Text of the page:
We all know that, even with OpenAI helping to boost it, Bing is still a worse search engine than Google. That fact isn’t lost on anyone — even Microsoft CEO Satya Nadella. The CEO took the stand today at the U.S. v. Google antitrust trial and argued that since Google has paid its way into being the default search engine on the iPhone, it killed Bing’s potential in the process.
As reported by The Verge, Nadella was questioned as to why he even wanted to compete against Google in the search business. The CEO said he saw search as an even better opportunity than Microsoft’s biggest businesses, saying, “I see search as the largest software category out there by far […] I used to think of Windows and Office as attractive businesses until I saw search.”
Nadella says that one of the biggest reasons Bing isn’t as good as Google is due to Google’s massive deal with Apple to make the search engine the default option on the iPhone. Nadella said it “would be a game-changer” if Microsoft was able to secure that deal over Google. According to the CEO, Microsoft sees it as so important that he was willing to lose $15 billion a year, hide the Bing brand for searches made on Apple devices, and submit to any privacy requirements that Apple demanded.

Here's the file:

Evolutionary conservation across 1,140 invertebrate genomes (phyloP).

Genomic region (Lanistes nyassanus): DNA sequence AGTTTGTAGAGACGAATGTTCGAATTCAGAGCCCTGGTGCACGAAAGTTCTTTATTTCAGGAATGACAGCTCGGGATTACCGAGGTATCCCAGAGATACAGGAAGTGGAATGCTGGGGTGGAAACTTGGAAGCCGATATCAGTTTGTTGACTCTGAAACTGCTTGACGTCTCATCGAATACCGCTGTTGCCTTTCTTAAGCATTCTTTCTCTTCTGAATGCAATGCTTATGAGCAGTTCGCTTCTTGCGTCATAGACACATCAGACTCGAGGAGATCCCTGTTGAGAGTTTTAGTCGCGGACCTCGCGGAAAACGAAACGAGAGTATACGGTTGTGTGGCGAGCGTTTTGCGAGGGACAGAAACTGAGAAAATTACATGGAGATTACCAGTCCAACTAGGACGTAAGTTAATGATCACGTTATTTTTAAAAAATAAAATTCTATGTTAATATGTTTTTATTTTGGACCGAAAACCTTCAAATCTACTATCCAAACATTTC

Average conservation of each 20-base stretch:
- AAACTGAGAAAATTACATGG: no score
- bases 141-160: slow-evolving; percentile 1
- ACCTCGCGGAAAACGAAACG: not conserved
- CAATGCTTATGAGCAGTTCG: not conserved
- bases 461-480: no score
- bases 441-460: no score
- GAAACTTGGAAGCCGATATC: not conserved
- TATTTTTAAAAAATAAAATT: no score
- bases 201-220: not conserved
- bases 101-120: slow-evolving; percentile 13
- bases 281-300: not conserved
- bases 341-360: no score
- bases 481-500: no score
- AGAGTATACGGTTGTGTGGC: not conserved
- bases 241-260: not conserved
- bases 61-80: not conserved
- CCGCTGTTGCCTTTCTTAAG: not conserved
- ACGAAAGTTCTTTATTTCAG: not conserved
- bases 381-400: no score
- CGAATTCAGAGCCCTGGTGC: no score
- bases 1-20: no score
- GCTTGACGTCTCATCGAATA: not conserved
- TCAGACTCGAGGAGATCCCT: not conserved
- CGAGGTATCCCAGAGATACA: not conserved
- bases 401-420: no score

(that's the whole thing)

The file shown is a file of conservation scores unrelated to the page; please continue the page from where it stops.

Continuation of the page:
According to Nadella, Apple may be tied to Google as much as Google is tied to it. He sees a deal with Bing and Apple almost impossible, pointing to the fact that Google could pull its users away from Safari and Apple’s other products through advertising in its apps if it wanted to. In the end, the CEO believes that defaults are key, and since Google has paid its way into being the default search engine almost everywhere, it leaves almost no chance for another search engine like Bing to compete.
Nadella’s comments are interesting to hear, especially when the argument against him is that Microsoft, even with Bing being the default search engine on Windows devices, failed to compete with Google. Apple executive Eddy Cue also recently said during the trial that there still isn’t a “valid alternative” to Google Search.
Is it because of Microsoft? Or is it because of Google? That’s what everyone seems keen to argue about.